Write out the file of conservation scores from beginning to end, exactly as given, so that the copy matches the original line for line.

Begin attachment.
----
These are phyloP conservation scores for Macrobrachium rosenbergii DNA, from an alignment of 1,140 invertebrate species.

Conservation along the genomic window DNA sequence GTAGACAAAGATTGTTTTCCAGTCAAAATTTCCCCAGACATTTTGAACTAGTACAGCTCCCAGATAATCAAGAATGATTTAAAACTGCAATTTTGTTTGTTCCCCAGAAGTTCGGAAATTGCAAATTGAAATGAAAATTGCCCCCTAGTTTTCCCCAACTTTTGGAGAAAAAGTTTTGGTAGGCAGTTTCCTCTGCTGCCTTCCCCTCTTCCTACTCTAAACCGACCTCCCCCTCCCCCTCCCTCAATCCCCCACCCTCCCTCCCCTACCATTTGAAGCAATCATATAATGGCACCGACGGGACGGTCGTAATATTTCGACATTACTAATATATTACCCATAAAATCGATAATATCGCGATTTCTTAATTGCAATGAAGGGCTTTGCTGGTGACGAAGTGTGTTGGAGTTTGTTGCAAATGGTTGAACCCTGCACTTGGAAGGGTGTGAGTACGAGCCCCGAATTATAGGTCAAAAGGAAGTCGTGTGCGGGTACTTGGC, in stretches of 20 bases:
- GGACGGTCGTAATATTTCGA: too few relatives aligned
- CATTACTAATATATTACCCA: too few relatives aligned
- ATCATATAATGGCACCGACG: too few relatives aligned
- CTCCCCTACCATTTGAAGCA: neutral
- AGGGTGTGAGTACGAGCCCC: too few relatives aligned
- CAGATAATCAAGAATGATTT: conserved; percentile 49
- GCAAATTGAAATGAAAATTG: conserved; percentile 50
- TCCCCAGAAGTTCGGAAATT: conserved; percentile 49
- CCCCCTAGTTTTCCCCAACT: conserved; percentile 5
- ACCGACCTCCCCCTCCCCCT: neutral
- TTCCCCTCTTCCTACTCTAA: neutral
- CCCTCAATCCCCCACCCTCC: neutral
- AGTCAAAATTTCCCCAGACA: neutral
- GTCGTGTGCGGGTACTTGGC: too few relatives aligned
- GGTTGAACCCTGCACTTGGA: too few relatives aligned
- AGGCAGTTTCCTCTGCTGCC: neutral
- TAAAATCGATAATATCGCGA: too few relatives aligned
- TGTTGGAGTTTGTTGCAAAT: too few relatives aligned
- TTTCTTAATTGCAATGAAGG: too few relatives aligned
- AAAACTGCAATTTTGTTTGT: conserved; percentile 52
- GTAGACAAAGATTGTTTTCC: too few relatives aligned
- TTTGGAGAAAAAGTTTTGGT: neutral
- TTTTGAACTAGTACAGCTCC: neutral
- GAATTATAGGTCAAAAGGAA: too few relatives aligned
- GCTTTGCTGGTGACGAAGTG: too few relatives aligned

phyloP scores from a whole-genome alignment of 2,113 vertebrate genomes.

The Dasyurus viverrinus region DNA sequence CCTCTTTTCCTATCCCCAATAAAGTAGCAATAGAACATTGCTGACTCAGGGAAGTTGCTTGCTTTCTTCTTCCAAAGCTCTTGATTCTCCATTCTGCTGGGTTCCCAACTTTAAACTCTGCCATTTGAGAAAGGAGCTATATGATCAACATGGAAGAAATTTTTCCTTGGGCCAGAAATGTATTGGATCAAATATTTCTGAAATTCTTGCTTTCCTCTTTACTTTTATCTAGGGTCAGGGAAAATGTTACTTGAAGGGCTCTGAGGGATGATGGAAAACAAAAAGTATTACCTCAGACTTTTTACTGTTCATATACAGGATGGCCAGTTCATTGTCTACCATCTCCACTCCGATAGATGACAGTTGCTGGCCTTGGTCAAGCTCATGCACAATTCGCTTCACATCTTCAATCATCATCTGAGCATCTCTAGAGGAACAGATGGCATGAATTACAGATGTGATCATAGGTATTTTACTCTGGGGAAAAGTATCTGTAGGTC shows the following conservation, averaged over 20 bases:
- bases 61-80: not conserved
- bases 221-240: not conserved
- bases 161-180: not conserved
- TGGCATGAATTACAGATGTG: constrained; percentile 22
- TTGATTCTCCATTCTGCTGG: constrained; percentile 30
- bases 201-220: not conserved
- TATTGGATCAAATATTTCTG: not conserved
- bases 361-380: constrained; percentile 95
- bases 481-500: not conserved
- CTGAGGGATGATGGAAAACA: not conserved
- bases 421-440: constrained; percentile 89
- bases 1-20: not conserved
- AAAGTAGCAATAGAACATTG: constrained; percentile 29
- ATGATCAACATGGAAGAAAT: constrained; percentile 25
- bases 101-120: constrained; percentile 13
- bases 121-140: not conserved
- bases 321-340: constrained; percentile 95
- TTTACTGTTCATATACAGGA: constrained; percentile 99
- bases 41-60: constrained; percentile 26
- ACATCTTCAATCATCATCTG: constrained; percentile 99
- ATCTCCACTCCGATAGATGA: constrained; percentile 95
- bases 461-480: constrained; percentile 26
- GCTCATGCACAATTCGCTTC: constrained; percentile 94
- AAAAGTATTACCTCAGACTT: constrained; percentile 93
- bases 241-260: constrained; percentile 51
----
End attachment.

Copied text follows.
These are phyloP conservation scores for Macrobrachium rosenbergii DNA, from an alignment of 1,140 invertebrate species.

Conservation along the genomic window DNA sequence GTAGACAAAGATTGTTTTCCAGTCAAAATTTCCCCAGACATTTTGAACTAGTACAGCTCCCAGATAATCAAGAATGATTTAAAACTGCAATTTTGTTTGTTCCCCAGAAGTTCGGAAATTGCAAATTGAAATGAAAATTGCCCCCTAGTTTTCCCCAACTTTTGGAGAAAAAGTTTTGGTAGGCAGTTTCCTCTGCTGCCTTCCCCTCTTCCTACTCTAAACCGACCTCCCCCTCCCCCTCCCTCAATCCCCCACCCTCCCTCCCCTACCATTTGAAGCAATCATATAATGGCACCGACGGGACGGTCGTAATATTTCGACATTACTAATATATTACCCATAAAATCGATAATATCGCGATTTCTTAATTGCAATGAAGGGCTTTGCTGGTGACGAAGTGTGTTGGAGTTTGTTGCAAATGGTTGAACCCTGCACTTGGAAGGGTGTGAGTACGAGCCCCGAATTATAGGTCAAAAGGAAGTCGTGTGCGGGTACTTGGC, in stretches of 20 bases:
- GGACGGTCGTAATATTTCGA: too few relatives aligned
- CATTACTAATATATTACCCA: too few relatives aligned
- ATCATATAATGGCACCGACG: too few relatives aligned
- CTCCCCTACCATTTGAAGCA: neutral
- AGGGTGTGAGTACGAGCCCC: too few relatives aligned
- CAGATAATCAAGAATGATTT: conserved; percentile 49
- GCAAATTGAAATGAAAATTG: conserved; percentile 50
- TCCCCAGAAGTTCGGAAATT: conserved; percentile 49
- CCCCCTAGTTTTCCCCAACT: conserved; percentile 5
- ACCGACCTCCCCCTCCCCCT: neutral
- TTCCCCTCTTCCTACTCTAA: neutral
- CCCTCAATCCCCCACCCTCC: neutral
- AGTCAAAATTTCCCCAGACA: neutral
- GTCGTGTGCGGGTACTTGGC: too few relatives aligned
- GGTTGAACCCTGCACTTGGA: too few relatives aligned
- AGGCAGTTTCCTCTGCTGCC: neutral
- TAAAATCGATAATATCGCGA: too few relatives aligned
- TGTTGGAGTTTGTTGCAAAT: too few relatives aligned
- TTTCTTAATTGCAATGAAGG: too few relatives aligned
- AAAACTGCAATTTTGTTTGT: conserved; percentile 52
- GTAGACAAAGATTGTTTTCC: too few relatives aligned
- TTTGGAGAAAAAGTTTTGGT: neutral
- TTTTGAACTAGTACAGCTCC: neutral
- GAATTATAGGTCAAAAGGAA: too few relatives aligned
- GCTTTGCTGGTGACGAAGTG: too few relatives aligned

phyloP scores from a whole-genome alignment of 2,113 vertebrate genomes.

The Dasyurus viverrinus region DNA sequence CCTCTTTTCCTATCCCCAATAAAGTAGCAATAGAACATTGCTGACTCAGGGAAGTTGCTTGCTTTCTTCTTCCAAAGCTCTTGATTCTCCATTCTGCTGGGTTCCCAACTTTAAACTCTGCCATTTGAGAAAGGAGCTATATGATCAACATGGAAGAAATTTTTCCTTGGGCCAGAAATGTATTGGATCAAATATTTCTGAAATTCTTGCTTTCCTCTTTACTTTTATCTAGGGTCAGGGAAAATGTTACTTGAAGGGCTCTGAGGGATGATGGAAAACAAAAAGTATTACCTCAGACTTTTTACTGTTCATATACAGGATGGCCAGTTCATTGTCTACCATCTCCACTCCGATAGATGACAGTTGCTGGCCTTGGTCAAGCTCATGCACAATTCGCTTCACATCTTCAATCATCATCTGAGCATCTCTAGAGGAACAGATGGCATGAATTACAGATGTGATCATAGGTATTTTACTCTGGGGAAAAGTATCTGTAGGTC shows the following conservation, averaged over 20 bases:
- bases 61-80: not conserved
- bases 221-240: not conserved
- bases 161-180: not conserved
- TGGCATGAATTACAGATGTG: constrained; percentile 22
- TTGATTCTCCATTCTGCTGG: constrained; percentile 30
- bases 201-220: not conserved
- TATTGGATCAAATATTTCTG: not conserved
- bases 361-380: constrained; percentile 95
- bases 481-500: not conserved
- CTGAGGGATGATGGAAAACA: not conserved
- bases 421-440: constrained; percentile 89
- bases 1-20: not conserved
- AAAGTAGCAATAGAACATTG: constrained; percentile 29
- ATGATCAACATGGAAGAAAT: constrained; percentile 25
- bases 101-120: constrained; percentile 13
- bases 121-140: not conserved
- bases 321-340: constrained; percentile 95
- TTTACTGTTCATATACAGGA: constrained; percentile 99
- bases 41-60: constrained; percentile 26
- ACATCTTCAATCATCATCTG: constrained; percentile 99
- ATCTCCACTCCGATAGATGA: constrained; percentile 95
- bases 461-480: constrained; percentile 26
- GCTCATGCACAATTCGCTTC: constrained; percentile 94
- AAAAGTATTACCTCAGACTT: constrained; percentile 93
- bases 241-260: constrained; percentile 51